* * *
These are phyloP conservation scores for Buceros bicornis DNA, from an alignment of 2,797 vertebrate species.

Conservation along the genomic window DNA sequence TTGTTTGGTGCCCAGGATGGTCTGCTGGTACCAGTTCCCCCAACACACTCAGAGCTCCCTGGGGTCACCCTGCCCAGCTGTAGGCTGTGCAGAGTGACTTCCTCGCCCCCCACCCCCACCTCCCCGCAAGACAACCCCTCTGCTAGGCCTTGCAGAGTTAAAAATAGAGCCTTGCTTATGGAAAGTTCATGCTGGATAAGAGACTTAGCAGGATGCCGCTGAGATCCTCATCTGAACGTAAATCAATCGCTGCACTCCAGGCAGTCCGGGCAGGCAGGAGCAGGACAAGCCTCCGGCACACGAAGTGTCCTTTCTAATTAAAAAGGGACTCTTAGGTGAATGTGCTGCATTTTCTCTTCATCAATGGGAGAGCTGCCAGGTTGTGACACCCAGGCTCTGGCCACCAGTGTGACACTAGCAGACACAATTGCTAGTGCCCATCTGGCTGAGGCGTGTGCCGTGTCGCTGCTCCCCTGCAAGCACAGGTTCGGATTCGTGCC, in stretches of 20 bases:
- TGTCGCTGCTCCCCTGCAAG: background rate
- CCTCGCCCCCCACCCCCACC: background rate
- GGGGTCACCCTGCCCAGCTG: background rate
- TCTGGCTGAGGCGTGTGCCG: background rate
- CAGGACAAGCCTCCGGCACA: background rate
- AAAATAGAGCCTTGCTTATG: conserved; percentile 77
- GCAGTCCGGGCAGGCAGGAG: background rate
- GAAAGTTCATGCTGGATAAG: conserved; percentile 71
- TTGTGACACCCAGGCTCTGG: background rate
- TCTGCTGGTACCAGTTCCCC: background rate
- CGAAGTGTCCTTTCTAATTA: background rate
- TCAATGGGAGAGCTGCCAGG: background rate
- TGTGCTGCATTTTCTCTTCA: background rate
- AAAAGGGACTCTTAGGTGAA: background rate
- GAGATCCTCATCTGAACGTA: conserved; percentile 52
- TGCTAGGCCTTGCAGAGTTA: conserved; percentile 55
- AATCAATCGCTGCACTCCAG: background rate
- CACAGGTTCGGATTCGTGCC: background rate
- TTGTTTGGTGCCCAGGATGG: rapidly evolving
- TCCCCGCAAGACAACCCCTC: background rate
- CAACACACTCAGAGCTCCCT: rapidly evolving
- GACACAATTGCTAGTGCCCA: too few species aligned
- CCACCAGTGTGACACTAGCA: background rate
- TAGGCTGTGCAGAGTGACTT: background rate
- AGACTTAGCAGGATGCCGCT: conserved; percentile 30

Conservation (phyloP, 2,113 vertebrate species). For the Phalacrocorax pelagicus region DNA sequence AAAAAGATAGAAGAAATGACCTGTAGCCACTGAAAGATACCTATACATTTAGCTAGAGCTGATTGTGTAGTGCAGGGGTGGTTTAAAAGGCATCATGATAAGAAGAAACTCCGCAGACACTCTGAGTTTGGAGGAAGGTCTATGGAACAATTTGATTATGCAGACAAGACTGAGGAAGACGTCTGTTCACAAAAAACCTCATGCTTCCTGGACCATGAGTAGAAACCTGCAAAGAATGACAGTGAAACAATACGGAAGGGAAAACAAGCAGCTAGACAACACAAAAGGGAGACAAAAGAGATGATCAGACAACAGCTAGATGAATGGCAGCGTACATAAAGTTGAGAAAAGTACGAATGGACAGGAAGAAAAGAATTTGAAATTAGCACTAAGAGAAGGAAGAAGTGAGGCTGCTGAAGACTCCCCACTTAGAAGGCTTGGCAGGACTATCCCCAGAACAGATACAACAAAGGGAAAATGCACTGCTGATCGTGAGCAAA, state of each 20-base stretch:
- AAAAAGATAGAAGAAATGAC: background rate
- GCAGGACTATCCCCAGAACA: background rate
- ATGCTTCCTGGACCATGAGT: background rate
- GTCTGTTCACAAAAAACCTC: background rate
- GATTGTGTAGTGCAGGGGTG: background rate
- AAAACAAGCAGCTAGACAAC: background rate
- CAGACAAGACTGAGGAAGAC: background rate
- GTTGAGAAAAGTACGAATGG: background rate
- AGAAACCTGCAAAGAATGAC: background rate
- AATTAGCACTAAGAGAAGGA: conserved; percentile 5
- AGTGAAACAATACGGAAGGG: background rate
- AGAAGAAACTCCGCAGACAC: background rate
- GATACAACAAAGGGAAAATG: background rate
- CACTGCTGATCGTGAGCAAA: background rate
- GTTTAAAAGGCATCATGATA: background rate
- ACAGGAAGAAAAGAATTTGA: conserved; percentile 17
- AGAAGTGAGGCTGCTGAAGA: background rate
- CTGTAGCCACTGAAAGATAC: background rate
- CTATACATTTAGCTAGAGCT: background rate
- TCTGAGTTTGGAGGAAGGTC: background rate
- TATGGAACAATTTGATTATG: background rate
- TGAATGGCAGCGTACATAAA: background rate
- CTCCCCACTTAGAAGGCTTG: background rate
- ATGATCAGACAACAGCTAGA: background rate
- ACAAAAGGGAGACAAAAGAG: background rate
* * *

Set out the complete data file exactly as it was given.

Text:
These are phyloP conservation scores for Buceros bicornis DNA, from an alignment of 2,797 vertebrate species.

Conservation along the genomic window DNA sequence TTGTTTGGTGCCCAGGATGGTCTGCTGGTACCAGTTCCCCCAACACACTCAGAGCTCCCTGGGGTCACCCTGCCCAGCTGTAGGCTGTGCAGAGTGACTTCCTCGCCCCCCACCCCCACCTCCCCGCAAGACAACCCCTCTGCTAGGCCTTGCAGAGTTAAAAATAGAGCCTTGCTTATGGAAAGTTCATGCTGGATAAGAGACTTAGCAGGATGCCGCTGAGATCCTCATCTGAACGTAAATCAATCGCTGCACTCCAGGCAGTCCGGGCAGGCAGGAGCAGGACAAGCCTCCGGCACACGAAGTGTCCTTTCTAATTAAAAAGGGACTCTTAGGTGAATGTGCTGCATTTTCTCTTCATCAATGGGAGAGCTGCCAGGTTGTGACACCCAGGCTCTGGCCACCAGTGTGACACTAGCAGACACAATTGCTAGTGCCCATCTGGCTGAGGCGTGTGCCGTGTCGCTGCTCCCCTGCAAGCACAGGTTCGGATTCGTGCC, in stretches of 20 bases:
- TGTCGCTGCTCCCCTGCAAG: background rate
- CCTCGCCCCCCACCCCCACC: background rate
- GGGGTCACCCTGCCCAGCTG: background rate
- TCTGGCTGAGGCGTGTGCCG: background rate
- CAGGACAAGCCTCCGGCACA: background rate
- AAAATAGAGCCTTGCTTATG: conserved; percentile 77
- GCAGTCCGGGCAGGCAGGAG: background rate
- GAAAGTTCATGCTGGATAAG: conserved; percentile 71
- TTGTGACACCCAGGCTCTGG: background rate
- TCTGCTGGTACCAGTTCCCC: background rate
- CGAAGTGTCCTTTCTAATTA: background rate
- TCAATGGGAGAGCTGCCAGG: background rate
- TGTGCTGCATTTTCTCTTCA: background rate
- AAAAGGGACTCTTAGGTGAA: background rate
- GAGATCCTCATCTGAACGTA: conserved; percentile 52
- TGCTAGGCCTTGCAGAGTTA: conserved; percentile 55
- AATCAATCGCTGCACTCCAG: background rate
- CACAGGTTCGGATTCGTGCC: background rate
- TTGTTTGGTGCCCAGGATGG: rapidly evolving
- TCCCCGCAAGACAACCCCTC: background rate
- CAACACACTCAGAGCTCCCT: rapidly evolving
- GACACAATTGCTAGTGCCCA: too few species aligned
- CCACCAGTGTGACACTAGCA: background rate
- TAGGCTGTGCAGAGTGACTT: background rate
- AGACTTAGCAGGATGCCGCT: conserved; percentile 30

Conservation (phyloP, 2,113 vertebrate species). For the Phalacrocorax pelagicus region DNA sequence AAAAAGATAGAAGAAATGACCTGTAGCCACTGAAAGATACCTATACATTTAGCTAGAGCTGATTGTGTAGTGCAGGGGTGGTTTAAAAGGCATCATGATAAGAAGAAACTCCGCAGACACTCTGAGTTTGGAGGAAGGTCTATGGAACAATTTGATTATGCAGACAAGACTGAGGAAGACGTCTGTTCACAAAAAACCTCATGCTTCCTGGACCATGAGTAGAAACCTGCAAAGAATGACAGTGAAACAATACGGAAGGGAAAACAAGCAGCTAGACAACACAAAAGGGAGACAAAAGAGATGATCAGACAACAGCTAGATGAATGGCAGCGTACATAAAGTTGAGAAAAGTACGAATGGACAGGAAGAAAAGAATTTGAAATTAGCACTAAGAGAAGGAAGAAGTGAGGCTGCTGAAGACTCCCCACTTAGAAGGCTTGGCAGGACTATCCCCAGAACAGATACAACAAAGGGAAAATGCACTGCTGATCGTGAGCAAA, state of each 20-base stretch:
- AAAAAGATAGAAGAAATGAC: background rate
- GCAGGACTATCCCCAGAACA: background rate
- ATGCTTCCTGGACCATGAGT: background rate
- GTCTGTTCACAAAAAACCTC: background rate
- GATTGTGTAGTGCAGGGGTG: background rate
- AAAACAAGCAGCTAGACAAC: background rate
- CAGACAAGACTGAGGAAGAC: background rate
- GTTGAGAAAAGTACGAATGG: background rate
- AGAAACCTGCAAAGAATGAC: background rate
- AATTAGCACTAAGAGAAGGA: conserved; percentile 5
- AGTGAAACAATACGGAAGGG: background rate
- AGAAGAAACTCCGCAGACAC: background rate
- GATACAACAAAGGGAAAATG: background rate
- CACTGCTGATCGTGAGCAAA: background rate
- GTTTAAAAGGCATCATGATA: background rate
- ACAGGAAGAAAAGAATTTGA: conserved; percentile 17
- AGAAGTGAGGCTGCTGAAGA: background rate
- CTGTAGCCACTGAAAGATAC: background rate
- CTATACATTTAGCTAGAGCT: background rate
- TCTGAGTTTGGAGGAAGGTC: background rate
- TATGGAACAATTTGATTATG: background rate
- TGAATGGCAGCGTACATAAA: background rate
- CTCCCCACTTAGAAGGCTTG: background rate
- ATGATCAGACAACAGCTAGA: background rate
- ACAAAAGGGAGACAAAAGAG: background rate